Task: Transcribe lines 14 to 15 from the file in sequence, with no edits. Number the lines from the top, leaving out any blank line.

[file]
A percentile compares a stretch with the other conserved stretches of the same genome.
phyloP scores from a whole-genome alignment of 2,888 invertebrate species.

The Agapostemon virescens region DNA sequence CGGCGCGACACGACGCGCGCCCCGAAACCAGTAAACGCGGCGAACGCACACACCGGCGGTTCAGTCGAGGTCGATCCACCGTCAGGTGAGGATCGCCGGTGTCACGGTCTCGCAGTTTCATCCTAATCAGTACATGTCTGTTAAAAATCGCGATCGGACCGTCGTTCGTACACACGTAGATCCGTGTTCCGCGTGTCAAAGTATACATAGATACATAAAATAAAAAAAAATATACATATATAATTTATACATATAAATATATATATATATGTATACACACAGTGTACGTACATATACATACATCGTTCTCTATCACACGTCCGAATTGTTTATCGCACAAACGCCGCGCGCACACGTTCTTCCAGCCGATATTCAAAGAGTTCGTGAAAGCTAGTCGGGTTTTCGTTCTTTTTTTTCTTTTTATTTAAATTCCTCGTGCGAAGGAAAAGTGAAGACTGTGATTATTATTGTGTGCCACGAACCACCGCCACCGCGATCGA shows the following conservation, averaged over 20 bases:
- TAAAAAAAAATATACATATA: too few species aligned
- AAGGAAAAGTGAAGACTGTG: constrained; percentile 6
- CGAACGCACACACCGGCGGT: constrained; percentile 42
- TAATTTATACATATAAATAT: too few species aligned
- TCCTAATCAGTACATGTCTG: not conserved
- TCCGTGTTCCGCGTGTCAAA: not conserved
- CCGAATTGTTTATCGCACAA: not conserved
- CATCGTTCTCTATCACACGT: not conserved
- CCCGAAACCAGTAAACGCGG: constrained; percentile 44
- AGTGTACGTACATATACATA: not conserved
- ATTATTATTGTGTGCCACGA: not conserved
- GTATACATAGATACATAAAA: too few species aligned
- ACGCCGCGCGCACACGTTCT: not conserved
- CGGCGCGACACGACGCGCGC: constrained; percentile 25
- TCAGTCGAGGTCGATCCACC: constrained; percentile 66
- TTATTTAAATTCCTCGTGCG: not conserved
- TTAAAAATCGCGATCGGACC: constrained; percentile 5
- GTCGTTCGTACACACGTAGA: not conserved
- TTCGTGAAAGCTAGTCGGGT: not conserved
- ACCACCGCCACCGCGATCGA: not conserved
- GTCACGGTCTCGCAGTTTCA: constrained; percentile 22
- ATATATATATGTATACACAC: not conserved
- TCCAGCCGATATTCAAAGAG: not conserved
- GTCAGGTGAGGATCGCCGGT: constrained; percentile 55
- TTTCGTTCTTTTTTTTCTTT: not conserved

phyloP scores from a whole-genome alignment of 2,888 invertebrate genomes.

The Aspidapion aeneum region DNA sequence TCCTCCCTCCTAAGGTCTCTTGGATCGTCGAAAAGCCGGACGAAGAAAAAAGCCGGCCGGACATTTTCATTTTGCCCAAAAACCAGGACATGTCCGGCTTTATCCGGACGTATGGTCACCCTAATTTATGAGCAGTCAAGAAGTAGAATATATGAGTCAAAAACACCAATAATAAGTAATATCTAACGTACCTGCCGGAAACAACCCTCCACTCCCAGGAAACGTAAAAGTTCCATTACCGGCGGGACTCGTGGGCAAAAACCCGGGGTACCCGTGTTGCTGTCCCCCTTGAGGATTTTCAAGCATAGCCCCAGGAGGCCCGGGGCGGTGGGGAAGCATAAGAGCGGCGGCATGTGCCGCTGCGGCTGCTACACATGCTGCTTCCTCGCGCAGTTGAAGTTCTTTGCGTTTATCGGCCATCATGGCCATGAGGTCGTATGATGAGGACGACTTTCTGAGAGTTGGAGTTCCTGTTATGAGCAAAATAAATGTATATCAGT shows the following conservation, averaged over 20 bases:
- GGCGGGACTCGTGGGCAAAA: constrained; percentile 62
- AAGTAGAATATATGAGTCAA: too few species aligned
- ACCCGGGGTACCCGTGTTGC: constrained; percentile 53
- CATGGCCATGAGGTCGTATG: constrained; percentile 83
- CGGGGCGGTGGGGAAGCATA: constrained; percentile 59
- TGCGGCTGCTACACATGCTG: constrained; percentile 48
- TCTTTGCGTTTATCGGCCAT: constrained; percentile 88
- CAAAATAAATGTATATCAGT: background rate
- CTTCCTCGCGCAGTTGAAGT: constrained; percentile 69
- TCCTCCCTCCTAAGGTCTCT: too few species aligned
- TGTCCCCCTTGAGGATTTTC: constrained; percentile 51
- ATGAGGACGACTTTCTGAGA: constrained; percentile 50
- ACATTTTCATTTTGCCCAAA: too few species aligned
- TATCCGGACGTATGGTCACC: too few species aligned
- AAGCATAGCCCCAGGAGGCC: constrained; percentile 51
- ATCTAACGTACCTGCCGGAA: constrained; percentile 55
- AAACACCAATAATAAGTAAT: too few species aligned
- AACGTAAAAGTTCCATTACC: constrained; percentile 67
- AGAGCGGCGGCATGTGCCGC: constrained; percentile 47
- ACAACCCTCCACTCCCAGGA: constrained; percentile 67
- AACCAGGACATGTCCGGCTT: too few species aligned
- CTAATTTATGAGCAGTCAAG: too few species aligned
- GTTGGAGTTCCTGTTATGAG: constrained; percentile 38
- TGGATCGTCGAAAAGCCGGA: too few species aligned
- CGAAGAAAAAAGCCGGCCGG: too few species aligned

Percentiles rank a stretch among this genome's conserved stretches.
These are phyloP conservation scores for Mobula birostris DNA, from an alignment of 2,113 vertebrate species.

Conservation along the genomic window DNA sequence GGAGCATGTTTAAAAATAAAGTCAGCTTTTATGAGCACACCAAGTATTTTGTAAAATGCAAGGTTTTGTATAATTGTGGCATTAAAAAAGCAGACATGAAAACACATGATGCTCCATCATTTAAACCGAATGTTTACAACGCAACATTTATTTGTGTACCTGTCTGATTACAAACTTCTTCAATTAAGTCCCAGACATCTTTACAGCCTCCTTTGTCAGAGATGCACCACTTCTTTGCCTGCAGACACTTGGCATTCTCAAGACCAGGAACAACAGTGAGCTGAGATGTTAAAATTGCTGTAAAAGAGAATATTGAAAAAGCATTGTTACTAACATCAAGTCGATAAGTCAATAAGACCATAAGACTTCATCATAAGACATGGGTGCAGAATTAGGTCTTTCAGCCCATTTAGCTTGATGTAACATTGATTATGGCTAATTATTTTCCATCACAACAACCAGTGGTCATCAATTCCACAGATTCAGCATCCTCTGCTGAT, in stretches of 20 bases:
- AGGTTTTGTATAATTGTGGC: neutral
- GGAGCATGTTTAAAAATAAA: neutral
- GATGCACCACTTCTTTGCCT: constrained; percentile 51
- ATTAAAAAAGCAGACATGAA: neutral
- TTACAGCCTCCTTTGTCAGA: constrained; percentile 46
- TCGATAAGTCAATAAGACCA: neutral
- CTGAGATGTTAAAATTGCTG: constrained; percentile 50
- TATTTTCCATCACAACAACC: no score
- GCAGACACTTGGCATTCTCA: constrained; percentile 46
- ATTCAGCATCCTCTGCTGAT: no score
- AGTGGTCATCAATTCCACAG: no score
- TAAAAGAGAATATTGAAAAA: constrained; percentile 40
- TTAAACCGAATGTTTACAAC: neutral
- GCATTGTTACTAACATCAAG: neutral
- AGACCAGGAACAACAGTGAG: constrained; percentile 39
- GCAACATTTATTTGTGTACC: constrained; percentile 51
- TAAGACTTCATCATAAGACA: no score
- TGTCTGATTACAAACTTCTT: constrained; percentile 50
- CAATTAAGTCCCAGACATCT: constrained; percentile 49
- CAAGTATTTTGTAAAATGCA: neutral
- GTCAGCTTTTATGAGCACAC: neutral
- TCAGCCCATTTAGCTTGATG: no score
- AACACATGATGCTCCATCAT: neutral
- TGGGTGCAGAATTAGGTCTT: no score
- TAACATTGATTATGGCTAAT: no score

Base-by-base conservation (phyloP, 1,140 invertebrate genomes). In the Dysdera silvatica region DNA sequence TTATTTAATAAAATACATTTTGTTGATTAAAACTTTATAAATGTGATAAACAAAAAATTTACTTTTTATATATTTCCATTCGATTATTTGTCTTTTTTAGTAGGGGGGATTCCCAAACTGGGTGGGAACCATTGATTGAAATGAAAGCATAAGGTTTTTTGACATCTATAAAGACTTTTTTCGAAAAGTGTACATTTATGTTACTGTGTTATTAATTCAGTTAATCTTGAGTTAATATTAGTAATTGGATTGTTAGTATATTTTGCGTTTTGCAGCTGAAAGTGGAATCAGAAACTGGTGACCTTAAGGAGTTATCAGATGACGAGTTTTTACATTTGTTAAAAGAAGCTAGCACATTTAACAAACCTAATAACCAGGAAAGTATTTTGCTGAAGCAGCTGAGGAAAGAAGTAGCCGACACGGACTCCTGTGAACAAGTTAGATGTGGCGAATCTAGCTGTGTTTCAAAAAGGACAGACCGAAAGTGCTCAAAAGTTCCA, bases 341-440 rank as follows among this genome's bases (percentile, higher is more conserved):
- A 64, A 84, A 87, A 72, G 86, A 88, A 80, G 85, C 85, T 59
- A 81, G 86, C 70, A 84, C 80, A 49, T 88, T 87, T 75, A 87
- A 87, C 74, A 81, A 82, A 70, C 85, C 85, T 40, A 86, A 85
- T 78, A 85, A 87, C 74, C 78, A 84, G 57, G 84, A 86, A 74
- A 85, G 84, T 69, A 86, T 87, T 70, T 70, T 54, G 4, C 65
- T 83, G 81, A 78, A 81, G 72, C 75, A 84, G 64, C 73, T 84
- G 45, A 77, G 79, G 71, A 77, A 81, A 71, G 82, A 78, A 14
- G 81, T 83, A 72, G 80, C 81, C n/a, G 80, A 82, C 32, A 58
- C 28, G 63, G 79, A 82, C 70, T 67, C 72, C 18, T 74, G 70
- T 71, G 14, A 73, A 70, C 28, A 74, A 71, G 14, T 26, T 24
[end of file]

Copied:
- ATTATTATTGTGTGCCACGA: not conserved
- GTATACATAGATACATAAAA: too few species aligned